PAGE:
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The antegrade nephrostogram is an important tool in the evaluation of the upper urinary tract. However, the information currently provided by a nephrostogram is largely limited to anatomical details. To establish a meaningful pressure-flow parameter that may be incorporated into a routine nephrostogram, we evaluated the ureteral opening pressure (defined as the pressure at which contrast material is first seen beyond the suspected site of obstruction) and correlated these findings with the results of pressure-flow studies performed with an external infusion and/or furosemide induced diuresis.

Materials and Methods

A total of 52 renal units were studied under a prospective pressure-flow study protocol. All patients had grade 3 or 4 hydronephrosis (Society of Fetal Urology classification) and patient age range was 0.2 to 12 years (median 1.1). The suspected sites of obstruction were the ureteropelvic and ureterovesical junctions in 42 and 10 renal units, respectively. With the patient under general anesthesia 22 gauge percutaneous nephrostomy needles were inserted. Pressure-flow studies with an external infusion and/or furosemide induced diuresis were then performed. As the renal pelvic pressure progressively increased during the course of the pressure-flow studies, the renal pelvic pressure at which contrast material was first seen to appear distal to the suspected site of obstruction was recorded as the ureteral opening pressure. Ureteral opening pressures were compared to the results of the pressure-flow studies.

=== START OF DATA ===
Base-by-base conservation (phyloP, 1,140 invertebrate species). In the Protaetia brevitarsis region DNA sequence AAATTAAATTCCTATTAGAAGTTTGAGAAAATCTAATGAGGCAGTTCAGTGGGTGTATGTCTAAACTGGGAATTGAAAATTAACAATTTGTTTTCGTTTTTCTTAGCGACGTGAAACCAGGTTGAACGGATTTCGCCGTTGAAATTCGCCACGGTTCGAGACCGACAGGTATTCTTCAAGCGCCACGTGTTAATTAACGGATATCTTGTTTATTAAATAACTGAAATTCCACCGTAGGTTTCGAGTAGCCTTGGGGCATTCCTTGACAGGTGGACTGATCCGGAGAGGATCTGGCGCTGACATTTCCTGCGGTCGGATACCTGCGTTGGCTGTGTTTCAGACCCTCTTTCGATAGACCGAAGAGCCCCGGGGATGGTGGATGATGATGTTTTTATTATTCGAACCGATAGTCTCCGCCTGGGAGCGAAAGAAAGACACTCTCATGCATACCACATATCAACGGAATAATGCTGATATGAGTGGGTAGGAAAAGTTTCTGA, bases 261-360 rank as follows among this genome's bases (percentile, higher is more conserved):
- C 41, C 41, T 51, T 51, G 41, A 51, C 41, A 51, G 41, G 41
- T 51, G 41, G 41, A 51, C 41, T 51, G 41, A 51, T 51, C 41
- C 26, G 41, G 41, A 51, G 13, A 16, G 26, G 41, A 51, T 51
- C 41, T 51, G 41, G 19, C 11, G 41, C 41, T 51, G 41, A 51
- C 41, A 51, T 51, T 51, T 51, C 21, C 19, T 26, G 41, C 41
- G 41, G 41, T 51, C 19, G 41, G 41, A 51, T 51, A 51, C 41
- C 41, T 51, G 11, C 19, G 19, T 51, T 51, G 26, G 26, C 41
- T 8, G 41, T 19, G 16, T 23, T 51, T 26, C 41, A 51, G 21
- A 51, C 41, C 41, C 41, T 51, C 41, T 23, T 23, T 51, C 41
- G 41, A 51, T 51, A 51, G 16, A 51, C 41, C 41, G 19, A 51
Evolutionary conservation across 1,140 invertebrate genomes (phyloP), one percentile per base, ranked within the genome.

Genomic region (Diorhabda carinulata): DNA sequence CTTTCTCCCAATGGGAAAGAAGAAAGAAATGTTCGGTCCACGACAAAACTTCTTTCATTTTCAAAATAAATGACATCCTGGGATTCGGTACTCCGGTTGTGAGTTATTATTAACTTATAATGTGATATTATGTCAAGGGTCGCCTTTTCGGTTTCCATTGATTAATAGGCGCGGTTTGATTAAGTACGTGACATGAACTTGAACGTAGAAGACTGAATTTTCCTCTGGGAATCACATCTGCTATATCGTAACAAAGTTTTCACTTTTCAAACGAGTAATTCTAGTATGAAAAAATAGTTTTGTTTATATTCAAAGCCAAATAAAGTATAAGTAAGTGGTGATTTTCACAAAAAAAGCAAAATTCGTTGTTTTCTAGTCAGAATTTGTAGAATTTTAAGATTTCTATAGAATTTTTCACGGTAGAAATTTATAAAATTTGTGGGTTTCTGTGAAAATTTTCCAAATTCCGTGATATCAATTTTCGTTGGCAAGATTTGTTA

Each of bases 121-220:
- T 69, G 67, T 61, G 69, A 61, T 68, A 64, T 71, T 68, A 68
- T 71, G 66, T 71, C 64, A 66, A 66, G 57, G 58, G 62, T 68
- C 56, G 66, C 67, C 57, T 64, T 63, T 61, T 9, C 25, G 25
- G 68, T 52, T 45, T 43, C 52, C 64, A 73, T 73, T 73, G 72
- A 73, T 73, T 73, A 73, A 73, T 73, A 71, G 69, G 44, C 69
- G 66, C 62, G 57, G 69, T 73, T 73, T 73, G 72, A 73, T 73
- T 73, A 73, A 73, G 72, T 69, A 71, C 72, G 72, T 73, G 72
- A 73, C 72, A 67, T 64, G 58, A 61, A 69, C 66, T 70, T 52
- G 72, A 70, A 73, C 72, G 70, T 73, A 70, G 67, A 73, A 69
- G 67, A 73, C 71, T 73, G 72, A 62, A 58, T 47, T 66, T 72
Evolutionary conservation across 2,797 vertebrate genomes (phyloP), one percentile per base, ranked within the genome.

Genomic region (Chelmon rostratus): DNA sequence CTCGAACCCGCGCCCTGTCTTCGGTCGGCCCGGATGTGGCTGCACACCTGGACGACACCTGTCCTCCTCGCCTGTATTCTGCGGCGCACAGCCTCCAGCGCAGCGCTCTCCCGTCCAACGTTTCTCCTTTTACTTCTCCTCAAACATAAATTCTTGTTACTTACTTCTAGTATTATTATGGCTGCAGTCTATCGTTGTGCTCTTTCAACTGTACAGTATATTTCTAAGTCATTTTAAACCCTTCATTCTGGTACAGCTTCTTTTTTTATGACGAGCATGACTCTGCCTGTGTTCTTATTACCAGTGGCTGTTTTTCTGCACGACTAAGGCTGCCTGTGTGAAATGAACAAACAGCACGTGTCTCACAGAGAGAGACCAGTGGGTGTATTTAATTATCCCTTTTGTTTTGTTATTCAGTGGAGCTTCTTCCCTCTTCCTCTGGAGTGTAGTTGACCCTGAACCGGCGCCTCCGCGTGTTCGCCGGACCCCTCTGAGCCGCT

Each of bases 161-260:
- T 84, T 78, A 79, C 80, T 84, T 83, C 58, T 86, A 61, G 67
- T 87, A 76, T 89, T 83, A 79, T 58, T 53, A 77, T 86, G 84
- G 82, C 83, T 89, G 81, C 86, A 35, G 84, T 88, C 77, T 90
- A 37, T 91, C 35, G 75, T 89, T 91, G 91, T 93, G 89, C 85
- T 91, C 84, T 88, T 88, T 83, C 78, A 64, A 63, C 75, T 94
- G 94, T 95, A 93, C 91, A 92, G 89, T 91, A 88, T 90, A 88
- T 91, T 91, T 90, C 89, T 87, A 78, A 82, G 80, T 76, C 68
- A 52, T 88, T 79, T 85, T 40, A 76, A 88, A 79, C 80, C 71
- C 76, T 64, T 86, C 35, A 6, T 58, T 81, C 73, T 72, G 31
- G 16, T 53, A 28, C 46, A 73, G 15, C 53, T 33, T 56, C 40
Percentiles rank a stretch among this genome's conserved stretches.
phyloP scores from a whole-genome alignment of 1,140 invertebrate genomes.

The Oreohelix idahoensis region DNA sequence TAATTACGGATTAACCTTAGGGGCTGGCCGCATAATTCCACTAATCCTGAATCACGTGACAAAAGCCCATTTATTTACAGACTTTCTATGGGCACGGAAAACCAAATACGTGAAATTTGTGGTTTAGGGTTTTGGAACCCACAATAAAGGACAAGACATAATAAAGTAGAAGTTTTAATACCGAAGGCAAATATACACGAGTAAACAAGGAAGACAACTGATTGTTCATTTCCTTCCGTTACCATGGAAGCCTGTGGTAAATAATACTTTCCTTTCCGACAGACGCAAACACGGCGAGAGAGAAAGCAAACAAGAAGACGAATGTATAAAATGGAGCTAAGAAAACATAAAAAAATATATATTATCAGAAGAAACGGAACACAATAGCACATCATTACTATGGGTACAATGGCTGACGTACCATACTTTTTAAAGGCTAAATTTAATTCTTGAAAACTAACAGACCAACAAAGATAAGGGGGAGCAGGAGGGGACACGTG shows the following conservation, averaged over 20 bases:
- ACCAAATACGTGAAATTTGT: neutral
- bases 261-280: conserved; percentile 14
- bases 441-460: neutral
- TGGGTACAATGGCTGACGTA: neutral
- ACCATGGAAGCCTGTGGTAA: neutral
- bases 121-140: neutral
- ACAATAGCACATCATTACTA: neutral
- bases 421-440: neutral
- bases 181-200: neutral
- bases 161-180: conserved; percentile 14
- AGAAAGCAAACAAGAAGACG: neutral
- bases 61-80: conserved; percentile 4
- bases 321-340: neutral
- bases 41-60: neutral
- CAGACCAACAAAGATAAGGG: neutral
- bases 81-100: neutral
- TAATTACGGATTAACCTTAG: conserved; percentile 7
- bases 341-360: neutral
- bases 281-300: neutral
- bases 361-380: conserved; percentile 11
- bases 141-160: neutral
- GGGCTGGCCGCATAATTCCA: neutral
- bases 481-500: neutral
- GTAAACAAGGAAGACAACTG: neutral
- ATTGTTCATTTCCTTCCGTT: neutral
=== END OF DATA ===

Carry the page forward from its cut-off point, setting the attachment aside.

With a positive test defined as renal pelvic pressure greater than 14 cm. water, positive ureteral opening pressures were associated with positive pressure-flow study results in 100% of the cases, regardless of which form of pressure-flow study was used or where the suspected site of obstruction was located. In contrast, negative ureteral opening pressures had specificities and negative predictive values of only 19 to 57%, depending on the form of the pressure-flow study and the suspected site of obstruction.


An elevated ureteral opening pressure was 100% predictive of obstruction and may obviate the need for more elaborate pressure-flow analyses. However, if the ureteral pelvic pressure remained low, the possibility of a potentially significant obstruction could not be definitively eliminated and further evaluation was required.

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